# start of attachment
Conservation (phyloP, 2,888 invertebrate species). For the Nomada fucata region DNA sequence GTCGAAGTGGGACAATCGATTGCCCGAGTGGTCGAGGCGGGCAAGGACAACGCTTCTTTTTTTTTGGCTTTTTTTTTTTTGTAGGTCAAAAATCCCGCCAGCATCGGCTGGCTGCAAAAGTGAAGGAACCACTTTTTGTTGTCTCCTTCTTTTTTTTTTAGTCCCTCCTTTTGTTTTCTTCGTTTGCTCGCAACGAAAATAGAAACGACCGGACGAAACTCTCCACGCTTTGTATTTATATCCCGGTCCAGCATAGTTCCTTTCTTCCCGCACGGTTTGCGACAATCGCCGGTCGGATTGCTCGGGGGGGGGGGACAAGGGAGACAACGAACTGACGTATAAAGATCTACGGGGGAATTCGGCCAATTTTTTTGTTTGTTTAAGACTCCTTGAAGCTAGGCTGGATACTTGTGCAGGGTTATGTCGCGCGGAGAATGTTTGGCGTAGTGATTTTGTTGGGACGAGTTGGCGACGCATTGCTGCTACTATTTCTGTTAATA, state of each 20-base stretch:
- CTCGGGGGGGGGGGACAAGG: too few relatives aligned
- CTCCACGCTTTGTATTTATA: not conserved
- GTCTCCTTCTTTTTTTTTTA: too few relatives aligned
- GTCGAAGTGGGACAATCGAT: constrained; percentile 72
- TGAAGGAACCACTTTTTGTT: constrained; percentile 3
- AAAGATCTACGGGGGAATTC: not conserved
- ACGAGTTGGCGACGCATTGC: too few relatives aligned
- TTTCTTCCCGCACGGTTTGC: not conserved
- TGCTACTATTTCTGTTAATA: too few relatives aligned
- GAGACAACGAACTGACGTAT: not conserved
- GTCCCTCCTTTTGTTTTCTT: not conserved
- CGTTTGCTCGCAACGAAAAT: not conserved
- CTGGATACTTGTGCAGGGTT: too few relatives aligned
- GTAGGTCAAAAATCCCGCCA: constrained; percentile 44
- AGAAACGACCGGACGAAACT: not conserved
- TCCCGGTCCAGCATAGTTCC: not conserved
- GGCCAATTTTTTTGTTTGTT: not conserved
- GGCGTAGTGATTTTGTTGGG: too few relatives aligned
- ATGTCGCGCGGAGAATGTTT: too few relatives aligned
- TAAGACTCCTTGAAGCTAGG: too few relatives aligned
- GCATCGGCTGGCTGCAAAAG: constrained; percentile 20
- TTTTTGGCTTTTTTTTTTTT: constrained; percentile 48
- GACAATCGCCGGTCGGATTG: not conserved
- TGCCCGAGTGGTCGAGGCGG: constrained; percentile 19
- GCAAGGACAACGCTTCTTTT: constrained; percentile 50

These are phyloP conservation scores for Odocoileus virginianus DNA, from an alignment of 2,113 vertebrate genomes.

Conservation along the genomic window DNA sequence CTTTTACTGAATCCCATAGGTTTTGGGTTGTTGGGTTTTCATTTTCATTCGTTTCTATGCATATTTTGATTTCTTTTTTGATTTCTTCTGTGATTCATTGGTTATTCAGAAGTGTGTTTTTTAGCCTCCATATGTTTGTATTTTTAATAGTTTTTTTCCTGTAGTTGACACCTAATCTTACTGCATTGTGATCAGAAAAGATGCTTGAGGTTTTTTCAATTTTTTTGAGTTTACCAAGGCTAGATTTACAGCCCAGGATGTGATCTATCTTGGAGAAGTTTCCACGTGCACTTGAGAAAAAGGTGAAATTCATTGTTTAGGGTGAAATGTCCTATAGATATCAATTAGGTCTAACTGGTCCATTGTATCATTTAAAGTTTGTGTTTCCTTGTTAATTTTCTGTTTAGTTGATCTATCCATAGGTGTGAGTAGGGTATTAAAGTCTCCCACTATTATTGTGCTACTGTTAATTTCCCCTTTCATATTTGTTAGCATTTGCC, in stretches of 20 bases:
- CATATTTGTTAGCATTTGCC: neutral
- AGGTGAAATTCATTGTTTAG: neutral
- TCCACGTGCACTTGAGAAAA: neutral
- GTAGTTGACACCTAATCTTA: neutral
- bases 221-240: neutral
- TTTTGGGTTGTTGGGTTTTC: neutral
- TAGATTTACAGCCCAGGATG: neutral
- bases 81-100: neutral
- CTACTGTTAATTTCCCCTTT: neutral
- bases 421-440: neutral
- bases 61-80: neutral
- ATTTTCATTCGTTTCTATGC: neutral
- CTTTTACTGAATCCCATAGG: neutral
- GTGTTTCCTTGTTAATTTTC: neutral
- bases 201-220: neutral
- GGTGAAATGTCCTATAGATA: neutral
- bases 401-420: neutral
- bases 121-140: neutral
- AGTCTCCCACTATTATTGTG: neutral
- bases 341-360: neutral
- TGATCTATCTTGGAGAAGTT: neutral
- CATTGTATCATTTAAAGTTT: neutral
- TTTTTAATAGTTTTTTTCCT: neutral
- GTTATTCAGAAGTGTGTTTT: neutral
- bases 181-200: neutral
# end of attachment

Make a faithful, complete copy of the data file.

Conservation (phyloP, 2,888 invertebrate species). For the Nomada fucata region DNA sequence GTCGAAGTGGGACAATCGATTGCCCGAGTGGTCGAGGCGGGCAAGGACAACGCTTCTTTTTTTTTGGCTTTTTTTTTTTTGTAGGTCAAAAATCCCGCCAGCATCGGCTGGCTGCAAAAGTGAAGGAACCACTTTTTGTTGTCTCCTTCTTTTTTTTTTAGTCCCTCCTTTTGTTTTCTTCGTTTGCTCGCAACGAAAATAGAAACGACCGGACGAAACTCTCCACGCTTTGTATTTATATCCCGGTCCAGCATAGTTCCTTTCTTCCCGCACGGTTTGCGACAATCGCCGGTCGGATTGCTCGGGGGGGGGGGACAAGGGAGACAACGAACTGACGTATAAAGATCTACGGGGGAATTCGGCCAATTTTTTTGTTTGTTTAAGACTCCTTGAAGCTAGGCTGGATACTTGTGCAGGGTTATGTCGCGCGGAGAATGTTTGGCGTAGTGATTTTGTTGGGACGAGTTGGCGACGCATTGCTGCTACTATTTCTGTTAATA, state of each 20-base stretch:
- CTCGGGGGGGGGGGACAAGG: too few relatives aligned
- CTCCACGCTTTGTATTTATA: not conserved
- GTCTCCTTCTTTTTTTTTTA: too few relatives aligned
- GTCGAAGTGGGACAATCGAT: constrained; percentile 72
- TGAAGGAACCACTTTTTGTT: constrained; percentile 3
- AAAGATCTACGGGGGAATTC: not conserved
- ACGAGTTGGCGACGCATTGC: too few relatives aligned
- TTTCTTCCCGCACGGTTTGC: not conserved
- TGCTACTATTTCTGTTAATA: too few relatives aligned
- GAGACAACGAACTGACGTAT: not conserved
- GTCCCTCCTTTTGTTTTCTT: not conserved
- CGTTTGCTCGCAACGAAAAT: not conserved
- CTGGATACTTGTGCAGGGTT: too few relatives aligned
- GTAGGTCAAAAATCCCGCCA: constrained; percentile 44
- AGAAACGACCGGACGAAACT: not conserved
- TCCCGGTCCAGCATAGTTCC: not conserved
- GGCCAATTTTTTTGTTTGTT: not conserved
- GGCGTAGTGATTTTGTTGGG: too few relatives aligned
- ATGTCGCGCGGAGAATGTTT: too few relatives aligned
- TAAGACTCCTTGAAGCTAGG: too few relatives aligned
- GCATCGGCTGGCTGCAAAAG: constrained; percentile 20
- TTTTTGGCTTTTTTTTTTTT: constrained; percentile 48
- GACAATCGCCGGTCGGATTG: not conserved
- TGCCCGAGTGGTCGAGGCGG: constrained; percentile 19
- GCAAGGACAACGCTTCTTTT: constrained; percentile 50

These are phyloP conservation scores for Odocoileus virginianus DNA, from an alignment of 2,113 vertebrate genomes.

Conservation along the genomic window DNA sequence CTTTTACTGAATCCCATAGGTTTTGGGTTGTTGGGTTTTCATTTTCATTCGTTTCTATGCATATTTTGATTTCTTTTTTGATTTCTTCTGTGATTCATTGGTTATTCAGAAGTGTGTTTTTTAGCCTCCATATGTTTGTATTTTTAATAGTTTTTTTCCTGTAGTTGACACCTAATCTTACTGCATTGTGATCAGAAAAGATGCTTGAGGTTTTTTCAATTTTTTTGAGTTTACCAAGGCTAGATTTACAGCCCAGGATGTGATCTATCTTGGAGAAGTTTCCACGTGCACTTGAGAAAAAGGTGAAATTCATTGTTTAGGGTGAAATGTCCTATAGATATCAATTAGGTCTAACTGGTCCATTGTATCATTTAAAGTTTGTGTTTCCTTGTTAATTTTCTGTTTAGTTGATCTATCCATAGGTGTGAGTAGGGTATTAAAGTCTCCCACTATTATTGTGCTACTGTTAATTTCCCCTTTCATATTTGTTAGCATTTGCC, in stretches of 20 bases:
- CATATTTGTTAGCATTTGCC: neutral
- AGGTGAAATTCATTGTTTAG: neutral
- TCCACGTGCACTTGAGAAAA: neutral
- GTAGTTGACACCTAATCTTA: neutral
- bases 221-240: neutral
- TTTTGGGTTGTTGGGTTTTC: neutral
- TAGATTTACAGCCCAGGATG: neutral
- bases 81-100: neutral
- CTACTGTTAATTTCCCCTTT: neutral
- bases 421-440: neutral
- bases 61-80: neutral
- ATTTTCATTCGTTTCTATGC: neutral
- CTTTTACTGAATCCCATAGG: neutral
- GTGTTTCCTTGTTAATTTTC: neutral
- bases 201-220: neutral
- GGTGAAATGTCCTATAGATA: neutral
- bases 401-420: neutral
- bases 121-140: neutral
- AGTCTCCCACTATTATTGTG: neutral
- bases 341-360: neutral
- TGATCTATCTTGGAGAAGTT: neutral
- CATTGTATCATTTAAAGTTT: neutral
- TTTTTAATAGTTTTTTTCCT: neutral
- GTTATTCAGAAGTGTGTTTT: neutral
- bases 181-200: neutral